The settlement of Comanche Crossing was shortly after renamed Strasburg in honor of a Kansas Pacific official. 
Wow!!!! I did not expect to find that information out as I was researching for my blog post on my exploration of this out-of-the-way town in eastern Colorado! 
With this information and history, you may find yourself asking, 'Why do we not celebrate this? Why is the May 10, 1869 celebration of the transcontinental railroad completion in Utah the one we celebrate?' Well, Cliff Smith, curator at the Comanche Crossing Museum, may have the answer.
Smith said the May 10, 1869 celebration in Utah was a political exhibition for former President Ulysses Grant.
"President Grant had taken office earlier that year and wanted that as one of his accomplishments. It's a fraud," Smith told the Deseret News of Salt Lake City.

Greg Smoak, a historian and professor at the University of Utah's American West Center, also had a comment on the subject. He states that the ferries at the time were considered part of the railroad, and that the railroad running through Kansas City did not play as significant a role as the rail line running through Utah did of carrying people and freight across the continent. 
Quite the interesting and controversial history to such a small little town, isn't it? Who knew that right here in our Colorado backyard was such an important little town.  For anyone wanting to visit this site for themselves, it is marked by a marker(imagine that!) placed by the Comanche Crossing Historical Society and Museum.  The Museum is also open to the public but it's hours only run July 1 through August 31.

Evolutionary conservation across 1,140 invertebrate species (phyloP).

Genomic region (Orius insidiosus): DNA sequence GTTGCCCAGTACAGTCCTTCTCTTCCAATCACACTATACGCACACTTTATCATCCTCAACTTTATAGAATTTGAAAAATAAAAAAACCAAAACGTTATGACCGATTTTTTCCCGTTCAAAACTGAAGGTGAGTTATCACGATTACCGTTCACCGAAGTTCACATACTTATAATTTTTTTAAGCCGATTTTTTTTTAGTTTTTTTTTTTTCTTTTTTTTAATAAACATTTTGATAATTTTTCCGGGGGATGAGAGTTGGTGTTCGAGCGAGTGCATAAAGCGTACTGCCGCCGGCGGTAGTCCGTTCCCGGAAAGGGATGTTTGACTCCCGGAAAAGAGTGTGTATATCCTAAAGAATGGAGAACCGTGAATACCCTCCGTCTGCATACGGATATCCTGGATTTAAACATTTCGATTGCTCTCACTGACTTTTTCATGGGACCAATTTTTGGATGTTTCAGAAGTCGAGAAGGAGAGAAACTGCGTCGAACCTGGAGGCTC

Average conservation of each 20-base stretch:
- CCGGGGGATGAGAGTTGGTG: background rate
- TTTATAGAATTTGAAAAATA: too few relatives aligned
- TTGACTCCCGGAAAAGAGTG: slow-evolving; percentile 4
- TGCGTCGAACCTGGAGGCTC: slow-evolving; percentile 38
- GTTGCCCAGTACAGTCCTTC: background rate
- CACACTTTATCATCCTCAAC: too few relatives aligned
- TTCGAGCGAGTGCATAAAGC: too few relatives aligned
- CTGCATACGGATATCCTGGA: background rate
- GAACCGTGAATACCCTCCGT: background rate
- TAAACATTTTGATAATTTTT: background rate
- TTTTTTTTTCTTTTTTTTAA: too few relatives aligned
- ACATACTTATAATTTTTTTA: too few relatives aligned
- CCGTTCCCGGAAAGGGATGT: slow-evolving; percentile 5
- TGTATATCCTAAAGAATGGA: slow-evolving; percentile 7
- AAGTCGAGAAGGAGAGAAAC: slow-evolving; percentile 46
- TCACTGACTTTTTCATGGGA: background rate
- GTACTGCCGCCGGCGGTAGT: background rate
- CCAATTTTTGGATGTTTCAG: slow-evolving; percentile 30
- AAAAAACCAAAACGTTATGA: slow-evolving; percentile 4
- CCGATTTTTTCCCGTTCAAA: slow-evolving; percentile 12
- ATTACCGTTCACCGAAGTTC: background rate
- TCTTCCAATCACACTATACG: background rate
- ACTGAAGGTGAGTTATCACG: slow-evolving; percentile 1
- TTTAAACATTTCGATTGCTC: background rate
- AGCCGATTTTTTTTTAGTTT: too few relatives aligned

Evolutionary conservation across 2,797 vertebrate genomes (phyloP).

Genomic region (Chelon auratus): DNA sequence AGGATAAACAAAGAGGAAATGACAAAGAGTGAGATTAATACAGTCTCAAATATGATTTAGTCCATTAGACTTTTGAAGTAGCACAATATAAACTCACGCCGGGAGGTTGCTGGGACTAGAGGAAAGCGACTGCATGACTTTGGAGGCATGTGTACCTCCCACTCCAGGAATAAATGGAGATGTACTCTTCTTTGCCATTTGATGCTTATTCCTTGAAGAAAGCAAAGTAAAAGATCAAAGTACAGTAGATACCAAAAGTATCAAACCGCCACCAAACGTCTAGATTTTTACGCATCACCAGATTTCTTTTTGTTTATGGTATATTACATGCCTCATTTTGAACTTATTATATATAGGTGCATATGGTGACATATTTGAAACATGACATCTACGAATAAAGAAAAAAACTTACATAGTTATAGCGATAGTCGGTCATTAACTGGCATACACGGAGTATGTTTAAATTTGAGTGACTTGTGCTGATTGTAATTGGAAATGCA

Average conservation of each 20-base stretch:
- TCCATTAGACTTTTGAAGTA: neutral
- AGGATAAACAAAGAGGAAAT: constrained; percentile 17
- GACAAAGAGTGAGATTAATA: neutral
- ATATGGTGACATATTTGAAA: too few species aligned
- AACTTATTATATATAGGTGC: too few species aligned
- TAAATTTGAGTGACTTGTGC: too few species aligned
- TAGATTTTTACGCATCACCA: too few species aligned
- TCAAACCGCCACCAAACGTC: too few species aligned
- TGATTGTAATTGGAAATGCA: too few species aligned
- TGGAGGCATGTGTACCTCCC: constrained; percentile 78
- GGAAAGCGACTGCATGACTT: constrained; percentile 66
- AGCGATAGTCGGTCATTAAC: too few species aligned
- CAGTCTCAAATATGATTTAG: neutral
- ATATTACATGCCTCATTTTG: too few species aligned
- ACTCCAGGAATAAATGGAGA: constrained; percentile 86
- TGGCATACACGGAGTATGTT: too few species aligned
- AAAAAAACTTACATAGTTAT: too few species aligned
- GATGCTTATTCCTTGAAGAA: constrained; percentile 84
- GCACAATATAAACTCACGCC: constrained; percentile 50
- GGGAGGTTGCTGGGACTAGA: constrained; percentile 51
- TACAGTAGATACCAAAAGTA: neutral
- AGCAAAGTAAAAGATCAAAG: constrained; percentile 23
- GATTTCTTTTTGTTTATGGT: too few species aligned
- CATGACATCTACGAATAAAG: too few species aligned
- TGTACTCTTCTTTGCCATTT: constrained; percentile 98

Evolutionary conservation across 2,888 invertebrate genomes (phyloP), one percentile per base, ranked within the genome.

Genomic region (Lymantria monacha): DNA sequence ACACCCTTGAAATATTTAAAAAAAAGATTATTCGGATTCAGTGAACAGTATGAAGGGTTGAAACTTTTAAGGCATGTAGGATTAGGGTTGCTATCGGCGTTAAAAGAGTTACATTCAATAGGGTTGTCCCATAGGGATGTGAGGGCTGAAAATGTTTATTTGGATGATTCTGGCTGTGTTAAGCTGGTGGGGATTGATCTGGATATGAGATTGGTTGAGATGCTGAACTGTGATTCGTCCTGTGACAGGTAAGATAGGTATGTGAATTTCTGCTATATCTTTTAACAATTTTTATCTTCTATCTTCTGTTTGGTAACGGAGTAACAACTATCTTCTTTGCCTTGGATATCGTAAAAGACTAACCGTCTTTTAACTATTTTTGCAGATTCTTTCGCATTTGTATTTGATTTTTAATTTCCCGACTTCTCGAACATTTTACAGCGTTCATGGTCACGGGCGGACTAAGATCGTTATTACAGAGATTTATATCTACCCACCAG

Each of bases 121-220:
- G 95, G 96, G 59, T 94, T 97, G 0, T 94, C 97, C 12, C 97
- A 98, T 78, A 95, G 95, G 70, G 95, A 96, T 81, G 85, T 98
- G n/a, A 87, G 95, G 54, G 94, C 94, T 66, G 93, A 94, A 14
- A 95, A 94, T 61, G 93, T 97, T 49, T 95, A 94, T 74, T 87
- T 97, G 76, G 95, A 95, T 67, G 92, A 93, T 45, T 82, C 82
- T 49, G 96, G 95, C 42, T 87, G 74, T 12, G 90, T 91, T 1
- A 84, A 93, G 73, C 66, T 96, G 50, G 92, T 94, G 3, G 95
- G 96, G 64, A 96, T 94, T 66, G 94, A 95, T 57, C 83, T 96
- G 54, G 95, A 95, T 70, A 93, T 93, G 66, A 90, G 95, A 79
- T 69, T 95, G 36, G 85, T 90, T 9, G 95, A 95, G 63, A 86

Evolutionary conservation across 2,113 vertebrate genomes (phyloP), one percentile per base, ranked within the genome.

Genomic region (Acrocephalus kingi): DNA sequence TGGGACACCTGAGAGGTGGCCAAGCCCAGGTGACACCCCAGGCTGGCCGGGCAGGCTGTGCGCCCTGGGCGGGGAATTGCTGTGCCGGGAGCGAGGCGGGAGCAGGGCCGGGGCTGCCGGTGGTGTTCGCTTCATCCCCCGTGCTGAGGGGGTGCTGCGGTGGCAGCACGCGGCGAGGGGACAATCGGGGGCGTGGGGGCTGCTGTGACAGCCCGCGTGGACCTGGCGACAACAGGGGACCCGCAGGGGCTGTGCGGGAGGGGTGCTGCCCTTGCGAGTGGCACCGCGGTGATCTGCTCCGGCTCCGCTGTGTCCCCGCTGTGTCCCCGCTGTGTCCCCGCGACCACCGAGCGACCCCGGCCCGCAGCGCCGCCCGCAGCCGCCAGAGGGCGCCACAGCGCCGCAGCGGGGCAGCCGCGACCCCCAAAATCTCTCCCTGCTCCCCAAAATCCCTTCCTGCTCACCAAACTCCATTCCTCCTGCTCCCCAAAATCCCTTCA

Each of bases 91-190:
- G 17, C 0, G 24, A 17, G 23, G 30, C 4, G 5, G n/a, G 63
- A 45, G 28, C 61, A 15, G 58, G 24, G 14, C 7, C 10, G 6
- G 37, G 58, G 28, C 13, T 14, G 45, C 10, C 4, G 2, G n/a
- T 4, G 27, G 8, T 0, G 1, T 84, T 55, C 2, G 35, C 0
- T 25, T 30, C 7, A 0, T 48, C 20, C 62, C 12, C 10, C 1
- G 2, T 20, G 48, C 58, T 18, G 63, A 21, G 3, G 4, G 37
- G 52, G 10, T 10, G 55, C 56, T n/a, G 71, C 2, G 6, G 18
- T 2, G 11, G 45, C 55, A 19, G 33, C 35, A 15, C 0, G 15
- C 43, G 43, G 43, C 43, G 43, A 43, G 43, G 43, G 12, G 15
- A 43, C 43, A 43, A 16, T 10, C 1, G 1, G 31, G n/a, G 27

When I stopped by earlier this week, I had no idea the amazing history behind this town.  I had read online about some old train cars sitting around and that was the point of my visit.  Pulling up to the location, my group and I did not see any "No Trespassing" signs so we pulled right on up to the abandoned grain elevators and got out.  A few train cars and engines sit around, but be careful, there is an active railroad track that runs through the property.  We checked out the Farmers Elevator(which dates back to pre-WWII!) but there was no access to the inside, only to a smaller outside room and one of the grain bins.  As we were walking back to the car, a red truck pulled out from the grain silos and drove up to us and stopped.This was the first time I have been caught on a location by(whom we assume to be) the owner. Here is the transcript of what followed: 
"What are you guys doing here?" he asked.
"Taking photos of the train cars." I replied as I lifted my camera to emphasize my statement. 
"Is that your white car parked up there?" he asked. 
"Yes sir." I replied.